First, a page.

Author Topic: Are you an unemployed software engineer?  (Read 1379 times)

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Offline schmitt trigger

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Are you an unemployed software engineer?
« on: April 08, 2020, 08:35:46 pm »
There is an exciting *new* opportunity for you: COBOL!

I kid you not:

https://www.cnn.com/2020/04/08/business/coronavirus-cobol-programmers-new-jersey-trnd/index.html

Willing to work long hours on tight budgets and antediluvian computers.
 

Offline brucehoult

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Re: Are you an unemployed software engineer?
« Reply #1 on: April 08, 2020, 10:06:01 pm »
I am!

And I even got paid to write a COBOL system for Whangarei City Council during my university holidays in 1982/83. The task was to automate the generation of a list of payments to be made that month for all the loans / debentures the Council had raised at various points to pay for things such as water works improvements, mostly from private individuals, but also from insurance companies. Many or most were on a 30 year term so at that time some loans from the early 1950s were still alive, and some new ones were running up until 2010 or so.

I'm happy to report that I made sure the code was Y2K-proof :-)

I've sometimes wondered whether that stuff is still in use.
 

Offline golden_labels

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Re: Are you an unemployed software engineer?
« Reply #2 on: April 08, 2020, 10:20:22 pm »
What I find funny is that COBOL was created to be used by common people with no experience in programming and now someone asks for programmers to write software in it. It seems it missed the goals. ;)


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Offline bsudbrink

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Re: Are you an unemployed software engineer?
« Reply #3 on: April 08, 2020, 10:24:35 pm »
Yes and object oriented programming was going to make code clear and always easily reusable. <snicker>
 
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Online ataradov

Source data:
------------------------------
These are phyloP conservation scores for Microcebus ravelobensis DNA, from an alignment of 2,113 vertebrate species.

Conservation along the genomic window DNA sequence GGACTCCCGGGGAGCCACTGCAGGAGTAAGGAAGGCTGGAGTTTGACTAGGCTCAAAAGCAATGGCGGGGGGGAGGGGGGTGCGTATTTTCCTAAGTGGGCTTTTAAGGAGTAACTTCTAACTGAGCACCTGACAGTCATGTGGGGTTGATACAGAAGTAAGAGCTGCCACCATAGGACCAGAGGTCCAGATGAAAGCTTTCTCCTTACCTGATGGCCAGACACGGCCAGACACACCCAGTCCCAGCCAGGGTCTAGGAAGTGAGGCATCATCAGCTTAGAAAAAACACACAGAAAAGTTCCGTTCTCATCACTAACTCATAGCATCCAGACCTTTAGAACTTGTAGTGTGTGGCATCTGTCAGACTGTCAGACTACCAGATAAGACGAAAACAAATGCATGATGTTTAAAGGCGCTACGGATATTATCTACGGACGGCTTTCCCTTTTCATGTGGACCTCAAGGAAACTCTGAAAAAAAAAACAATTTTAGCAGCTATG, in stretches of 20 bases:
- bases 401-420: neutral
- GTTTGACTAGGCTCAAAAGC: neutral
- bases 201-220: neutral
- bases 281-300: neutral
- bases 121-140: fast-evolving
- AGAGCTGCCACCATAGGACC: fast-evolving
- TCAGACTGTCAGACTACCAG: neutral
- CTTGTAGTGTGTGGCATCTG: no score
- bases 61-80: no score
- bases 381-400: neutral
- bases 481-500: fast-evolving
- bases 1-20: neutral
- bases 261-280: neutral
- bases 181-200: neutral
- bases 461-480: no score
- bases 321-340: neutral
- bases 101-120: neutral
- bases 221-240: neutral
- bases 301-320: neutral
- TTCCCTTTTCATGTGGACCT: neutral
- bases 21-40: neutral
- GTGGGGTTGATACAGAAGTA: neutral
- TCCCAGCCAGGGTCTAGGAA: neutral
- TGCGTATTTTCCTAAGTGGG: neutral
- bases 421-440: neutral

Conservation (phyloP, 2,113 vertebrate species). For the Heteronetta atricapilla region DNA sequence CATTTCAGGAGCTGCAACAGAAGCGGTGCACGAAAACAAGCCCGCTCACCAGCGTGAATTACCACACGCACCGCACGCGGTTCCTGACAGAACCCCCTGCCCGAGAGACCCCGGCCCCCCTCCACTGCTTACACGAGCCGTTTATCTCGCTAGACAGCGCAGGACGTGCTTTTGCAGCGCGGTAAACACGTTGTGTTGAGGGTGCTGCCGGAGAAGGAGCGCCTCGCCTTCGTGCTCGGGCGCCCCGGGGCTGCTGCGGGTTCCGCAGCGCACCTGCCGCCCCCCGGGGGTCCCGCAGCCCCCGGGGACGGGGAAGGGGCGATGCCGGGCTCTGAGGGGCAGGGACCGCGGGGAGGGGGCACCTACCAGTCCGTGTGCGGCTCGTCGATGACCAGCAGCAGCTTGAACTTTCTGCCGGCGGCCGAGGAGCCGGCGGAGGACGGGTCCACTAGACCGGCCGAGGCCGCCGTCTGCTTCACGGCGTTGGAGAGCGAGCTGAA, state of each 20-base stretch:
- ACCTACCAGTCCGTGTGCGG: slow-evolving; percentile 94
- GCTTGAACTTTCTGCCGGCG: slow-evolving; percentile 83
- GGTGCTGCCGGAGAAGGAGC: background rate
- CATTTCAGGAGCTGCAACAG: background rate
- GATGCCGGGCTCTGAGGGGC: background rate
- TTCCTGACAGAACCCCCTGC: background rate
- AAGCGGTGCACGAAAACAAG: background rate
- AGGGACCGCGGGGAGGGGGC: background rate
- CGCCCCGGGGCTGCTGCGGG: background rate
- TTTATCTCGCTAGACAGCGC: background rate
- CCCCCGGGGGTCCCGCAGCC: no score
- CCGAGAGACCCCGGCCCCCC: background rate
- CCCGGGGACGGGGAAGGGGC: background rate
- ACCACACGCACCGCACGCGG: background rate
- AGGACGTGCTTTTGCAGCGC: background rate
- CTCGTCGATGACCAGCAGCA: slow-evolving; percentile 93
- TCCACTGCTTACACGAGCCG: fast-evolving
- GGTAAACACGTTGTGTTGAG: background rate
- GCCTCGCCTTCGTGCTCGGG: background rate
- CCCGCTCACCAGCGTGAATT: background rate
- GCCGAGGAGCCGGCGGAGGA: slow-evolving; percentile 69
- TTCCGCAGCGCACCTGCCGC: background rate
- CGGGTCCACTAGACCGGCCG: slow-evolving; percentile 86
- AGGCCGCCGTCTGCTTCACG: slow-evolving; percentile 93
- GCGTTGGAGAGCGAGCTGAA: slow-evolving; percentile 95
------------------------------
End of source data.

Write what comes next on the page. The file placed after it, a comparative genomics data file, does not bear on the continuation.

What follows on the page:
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Re: Are you an unemployed software engineer?
« Reply #4 on: April 08, 2020, 10:37:15 pm »
Banks use COBOL for their backend stuff. They are slowly moving to other stuff, mostly Java. I'm guessing they will be done when Java is also obsolete.

At the same time COBOL programmers get paid very well, since it is hard to find them and nobody wants to learn dead tech.
Alex
 

Online ataradov

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Re: Are you an unemployed software engineer?
« Reply #5 on: April 08, 2020, 10:39:10 pm »
What I find funny is that COBOL was created to be used by common people with no experience in programming and now someone asks for programmers to write software in it. It seems it missed the goals. ;)
It achieved  its goal for a time it was invented. Better things came along later, as it always happens.

I would not recognize COBOL code if I see it, but I bet it is not that hard to figure out. It is just a pointless waste of time, unless it comes with a huge pay.

There is no absolute time-proof technologies. It must be on the code owner to maintain and update it once in a while.
Alex
 

Online coppice

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Re: Are you an unemployed software engineer?
« Reply #6 on: April 08, 2020, 10:41:47 pm »
COBOL is still a good language for a young person to learn. There is demand, but most youngsters want to be working with the latest and greatest fashion. That means the jobs tend to be really well paid. If the demand for COBOL ever goes away, a capable experienced COBOL programmer won't take long to pick up whatever is the language de jour.
 

Offline TK

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Re: Are you an unemployed software engineer?
« Reply #7 on: April 09, 2020, 12:24:46 am »
COBOL is a very verbose language, very easy to understand.  In my opinion there is a need for COBOL programmers for mainframe, including CICS transaction processing system and DB2 or other vintage database systems.  Just COBOL is very easy and can be learned in very short time.
 

Offline james_s

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Re: Are you an unemployed software engineer?
« Reply #8 on: April 09, 2020, 05:44:07 am »
COBOL was developed in the 1950s, the fact that it is still in use and there is still demand for COBOL programmers says something I think. I've never played with it myself but obviously it gets the job done.

Does anyone think Javascript or Swift will be in common use 70 years from now?
 

Offline golden_labels

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Re: Are you an unemployed software engineer?
« Reply #9 on: April 09, 2020, 06:32:47 am »
COBOL was developed in the 1950s, the fact that it is still in use and there is still demand for COBOL programmers says something I think. I've never played with it myself but obviously it gets the job done.
The reason it is still used is because there is a lot of systems that were not updated since tha time, not because it is such a great language that new things are being developed in it. Since most of it is not directly exposed to network or any untrusted data, it’s not a problem — those systems may as well run fine for the next 50 years, giving jobs to generations of peole knowing obscure languages.
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Offline brucehoult

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Re: Are you an unemployed software engineer?
« Reply #10 on: April 09, 2020, 06:38:42 am »
COBOL was developed in the 1950s

Not "the 1950s". The committee to design it was started in April 1959, the initial specification was published in January 1960, and the first two implementations were able to run a standard example program in August and December 1960. Widespread adoption was some time later.